After years of journalistic, academic, and even medical tut-tutting about politically apathetic Americans, we are now witnessing a strongly motivated, fired-up populace eager to make its opinions known to its elected leaders.
Needless to say, having finally gotten the widespread, passionate grassroots activism that they yearned for over so many years, our political and media elites are shrieking in horror and declaring it an abomination, with Mark Halperin, editor-at-large and senior political analyst for Time magazine, declaring himself “embarrassed about what’s going on as an American.”
But at the heart of the widespread and fairly bipartisan “people ought to get active!” philosophy is the assumption that an engaged, active citizenry can make a difference; it is simply presumed that if a lawmaker hears a large number of his constituents expressing a strong opinion on an issue, he will be at least wary of defying popular will. Slate’s Mickey Kaus wrote not too long ago:
Is it possible that Dem politicians are in for an August of furious town hall feedback so brutal that it all becomes absurd and breeds a grim, amused fatalism that actually steels them to proceed on health care? Just asking. . . . If you’re going to die, might as well die having enacted universal health care. . . . Remember how Tom DeLay and the GOP reacted to their drubbing at the polls in 1998 on the impeachment issue? (They went ahead and impeached.)
The good news for those who oppose the health-care legislation put forth by congressional Democrats is that they’ve had a real impact on public opinion: According to Gallup, support for the bill is down 21 percent in a little over three weeks. The bad news is that all of the public anger seen at the town halls may prove ultimately irrelevant to the odds of passage.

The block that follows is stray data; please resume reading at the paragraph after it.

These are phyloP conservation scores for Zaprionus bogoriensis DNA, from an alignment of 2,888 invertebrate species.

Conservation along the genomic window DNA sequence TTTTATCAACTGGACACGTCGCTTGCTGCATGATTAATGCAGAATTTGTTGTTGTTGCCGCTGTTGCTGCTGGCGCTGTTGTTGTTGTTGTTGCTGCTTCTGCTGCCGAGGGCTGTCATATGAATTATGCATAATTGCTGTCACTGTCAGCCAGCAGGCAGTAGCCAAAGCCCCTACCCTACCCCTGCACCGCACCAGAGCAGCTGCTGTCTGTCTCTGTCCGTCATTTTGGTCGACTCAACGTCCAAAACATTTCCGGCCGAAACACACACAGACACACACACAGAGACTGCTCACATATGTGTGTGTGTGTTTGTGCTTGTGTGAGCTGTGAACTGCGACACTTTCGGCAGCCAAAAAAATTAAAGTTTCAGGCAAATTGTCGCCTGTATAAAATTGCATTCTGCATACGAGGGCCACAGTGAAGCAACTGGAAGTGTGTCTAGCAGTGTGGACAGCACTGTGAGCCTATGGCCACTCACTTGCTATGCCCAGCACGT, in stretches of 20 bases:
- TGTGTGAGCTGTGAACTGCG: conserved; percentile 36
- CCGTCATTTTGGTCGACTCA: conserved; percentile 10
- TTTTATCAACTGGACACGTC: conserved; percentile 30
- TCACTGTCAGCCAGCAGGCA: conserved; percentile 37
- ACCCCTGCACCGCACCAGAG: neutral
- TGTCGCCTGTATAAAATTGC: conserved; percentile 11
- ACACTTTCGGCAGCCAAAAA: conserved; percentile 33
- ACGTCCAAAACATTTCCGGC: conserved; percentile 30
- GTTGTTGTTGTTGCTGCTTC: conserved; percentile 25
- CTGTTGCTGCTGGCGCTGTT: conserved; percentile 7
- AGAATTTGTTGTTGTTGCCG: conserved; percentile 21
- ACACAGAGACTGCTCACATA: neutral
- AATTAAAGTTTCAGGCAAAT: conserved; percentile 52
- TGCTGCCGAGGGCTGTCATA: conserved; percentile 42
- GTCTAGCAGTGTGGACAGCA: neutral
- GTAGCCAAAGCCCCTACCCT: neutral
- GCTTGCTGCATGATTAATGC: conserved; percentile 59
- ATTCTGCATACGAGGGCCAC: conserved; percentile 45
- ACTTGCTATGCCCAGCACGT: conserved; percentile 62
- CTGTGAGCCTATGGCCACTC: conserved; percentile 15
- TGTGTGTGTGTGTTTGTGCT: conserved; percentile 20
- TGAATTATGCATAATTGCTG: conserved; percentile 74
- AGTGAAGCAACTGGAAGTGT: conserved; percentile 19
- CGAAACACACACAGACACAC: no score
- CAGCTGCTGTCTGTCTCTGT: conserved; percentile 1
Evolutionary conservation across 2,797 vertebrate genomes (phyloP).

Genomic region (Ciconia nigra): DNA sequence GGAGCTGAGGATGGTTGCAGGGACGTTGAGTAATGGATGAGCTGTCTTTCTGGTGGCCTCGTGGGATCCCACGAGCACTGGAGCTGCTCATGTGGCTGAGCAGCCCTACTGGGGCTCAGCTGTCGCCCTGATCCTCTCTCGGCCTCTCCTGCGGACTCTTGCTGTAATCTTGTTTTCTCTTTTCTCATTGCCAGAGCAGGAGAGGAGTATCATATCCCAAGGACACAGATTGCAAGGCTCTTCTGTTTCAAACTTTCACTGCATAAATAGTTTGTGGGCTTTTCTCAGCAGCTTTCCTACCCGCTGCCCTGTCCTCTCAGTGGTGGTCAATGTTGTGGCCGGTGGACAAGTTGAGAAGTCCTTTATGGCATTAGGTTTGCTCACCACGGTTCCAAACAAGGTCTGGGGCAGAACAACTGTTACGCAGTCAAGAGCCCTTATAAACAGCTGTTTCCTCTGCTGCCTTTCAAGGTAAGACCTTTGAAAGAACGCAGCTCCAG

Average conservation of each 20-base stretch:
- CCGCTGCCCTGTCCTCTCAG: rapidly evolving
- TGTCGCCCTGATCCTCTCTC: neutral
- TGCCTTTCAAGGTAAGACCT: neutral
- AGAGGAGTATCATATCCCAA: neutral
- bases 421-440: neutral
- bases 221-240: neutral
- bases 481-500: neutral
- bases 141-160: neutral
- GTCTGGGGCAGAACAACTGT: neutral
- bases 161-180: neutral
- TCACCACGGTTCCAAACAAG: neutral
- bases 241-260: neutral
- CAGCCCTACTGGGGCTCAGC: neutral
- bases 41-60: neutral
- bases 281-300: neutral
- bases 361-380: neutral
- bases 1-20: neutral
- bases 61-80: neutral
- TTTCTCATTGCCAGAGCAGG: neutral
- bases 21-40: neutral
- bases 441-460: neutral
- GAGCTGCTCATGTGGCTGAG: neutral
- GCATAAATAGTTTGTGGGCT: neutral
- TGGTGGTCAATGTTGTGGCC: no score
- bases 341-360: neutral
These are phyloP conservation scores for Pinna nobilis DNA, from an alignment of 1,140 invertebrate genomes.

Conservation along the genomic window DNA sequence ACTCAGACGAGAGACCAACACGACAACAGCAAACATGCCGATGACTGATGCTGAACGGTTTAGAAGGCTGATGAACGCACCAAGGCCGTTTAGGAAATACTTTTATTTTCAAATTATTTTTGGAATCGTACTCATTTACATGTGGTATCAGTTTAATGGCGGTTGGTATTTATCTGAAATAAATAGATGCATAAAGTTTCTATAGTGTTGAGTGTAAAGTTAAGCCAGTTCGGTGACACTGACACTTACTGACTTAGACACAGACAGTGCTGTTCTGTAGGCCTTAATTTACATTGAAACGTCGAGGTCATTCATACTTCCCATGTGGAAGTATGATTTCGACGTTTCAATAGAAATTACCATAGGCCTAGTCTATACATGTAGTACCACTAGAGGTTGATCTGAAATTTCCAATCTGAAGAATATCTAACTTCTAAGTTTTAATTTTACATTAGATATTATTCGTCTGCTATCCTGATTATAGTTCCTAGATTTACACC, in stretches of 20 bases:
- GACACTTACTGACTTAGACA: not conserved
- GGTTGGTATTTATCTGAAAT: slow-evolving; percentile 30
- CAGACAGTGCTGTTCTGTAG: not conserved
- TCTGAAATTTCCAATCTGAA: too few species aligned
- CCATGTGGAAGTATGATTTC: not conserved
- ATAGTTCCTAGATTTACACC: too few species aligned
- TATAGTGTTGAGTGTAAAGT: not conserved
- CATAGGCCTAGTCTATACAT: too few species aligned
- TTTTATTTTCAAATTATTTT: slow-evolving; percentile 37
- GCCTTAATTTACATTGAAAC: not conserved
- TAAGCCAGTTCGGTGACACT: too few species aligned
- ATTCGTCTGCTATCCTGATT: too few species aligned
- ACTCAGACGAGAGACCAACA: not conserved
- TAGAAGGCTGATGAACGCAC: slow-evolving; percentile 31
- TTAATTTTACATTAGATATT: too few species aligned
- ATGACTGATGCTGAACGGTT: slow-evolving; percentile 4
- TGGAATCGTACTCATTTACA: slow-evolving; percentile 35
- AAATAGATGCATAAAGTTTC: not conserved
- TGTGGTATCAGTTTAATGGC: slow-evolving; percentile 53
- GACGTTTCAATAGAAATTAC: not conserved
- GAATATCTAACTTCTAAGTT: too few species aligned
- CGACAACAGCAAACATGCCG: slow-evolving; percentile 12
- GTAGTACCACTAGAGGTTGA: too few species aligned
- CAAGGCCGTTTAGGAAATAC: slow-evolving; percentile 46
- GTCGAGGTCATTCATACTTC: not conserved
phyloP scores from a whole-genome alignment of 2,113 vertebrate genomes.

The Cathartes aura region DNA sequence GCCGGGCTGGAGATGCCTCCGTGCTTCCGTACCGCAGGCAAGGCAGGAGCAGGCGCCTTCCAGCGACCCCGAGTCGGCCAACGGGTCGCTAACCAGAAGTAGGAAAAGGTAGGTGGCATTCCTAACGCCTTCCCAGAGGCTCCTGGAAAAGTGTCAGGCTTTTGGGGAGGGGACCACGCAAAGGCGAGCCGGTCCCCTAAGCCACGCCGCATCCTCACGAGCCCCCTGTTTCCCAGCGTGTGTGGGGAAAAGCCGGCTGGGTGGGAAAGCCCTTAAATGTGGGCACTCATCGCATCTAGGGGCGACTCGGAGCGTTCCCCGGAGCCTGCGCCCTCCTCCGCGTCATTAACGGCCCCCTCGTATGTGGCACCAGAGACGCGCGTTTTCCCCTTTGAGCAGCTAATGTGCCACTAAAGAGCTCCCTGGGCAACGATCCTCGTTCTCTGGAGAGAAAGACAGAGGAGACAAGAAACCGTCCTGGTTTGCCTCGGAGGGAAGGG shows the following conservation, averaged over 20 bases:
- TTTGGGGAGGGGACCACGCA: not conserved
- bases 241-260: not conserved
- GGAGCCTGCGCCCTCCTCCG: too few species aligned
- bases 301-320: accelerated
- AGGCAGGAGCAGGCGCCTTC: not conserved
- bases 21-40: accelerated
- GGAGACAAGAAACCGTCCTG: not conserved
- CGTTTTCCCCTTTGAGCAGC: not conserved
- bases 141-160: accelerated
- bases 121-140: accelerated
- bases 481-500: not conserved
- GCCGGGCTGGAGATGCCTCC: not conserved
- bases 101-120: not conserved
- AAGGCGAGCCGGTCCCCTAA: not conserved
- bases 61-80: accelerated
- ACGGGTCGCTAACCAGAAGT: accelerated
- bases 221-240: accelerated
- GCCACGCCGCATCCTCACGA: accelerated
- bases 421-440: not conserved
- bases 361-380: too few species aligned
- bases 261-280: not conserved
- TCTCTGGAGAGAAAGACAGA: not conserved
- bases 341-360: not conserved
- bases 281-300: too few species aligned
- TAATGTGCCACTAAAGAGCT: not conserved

If you asked House Democrats what they most wanted to leave as their legacy in public office, it’s a good bet that a healthy number would offer a variation of “a government-managed health-care plan that is available to every American citizen.” Some would classify it as “single payer,” others would want the “public option,” but they all add up to a massive new entitlement, in which Americans depend upon the federal government for their health care. Conservatives have dreaded it; looking around the globe, they know that once created, these programs are just about politically impossible to repeal.
Many congressional Democrats, told that passage of the sweeping health-care legislation will cost them their seats, may find the choice a harder decision than many observers think. Yes, no one should doubt a politician’s instinct for self-preservation. But it’s quite possible that long-serving Democrats might want to enact a sweeping social change instead of taking the safe route.
The average age of a member of Congress this year is 58.2 years, about a year and half older than the last Congress and among the highest of any Congress in recent history. The average House member is 57 years old and has served an average of 11 years; the average senator is 63.1 years old and has served 12.2 years. For those who find the current annual salary of $174,000 too modest, life after office offers many lucrative opportunities in lobbying, teaching, talking-head punditry, consulting, and book deals.
Even if a member of Congress found the power and status tough to relinquish, a politically risky vote might still be worth the risk. A House seat lost in 2010 can be won back in some other cycle. Among the Democratic senators, only 18 are up in 2010.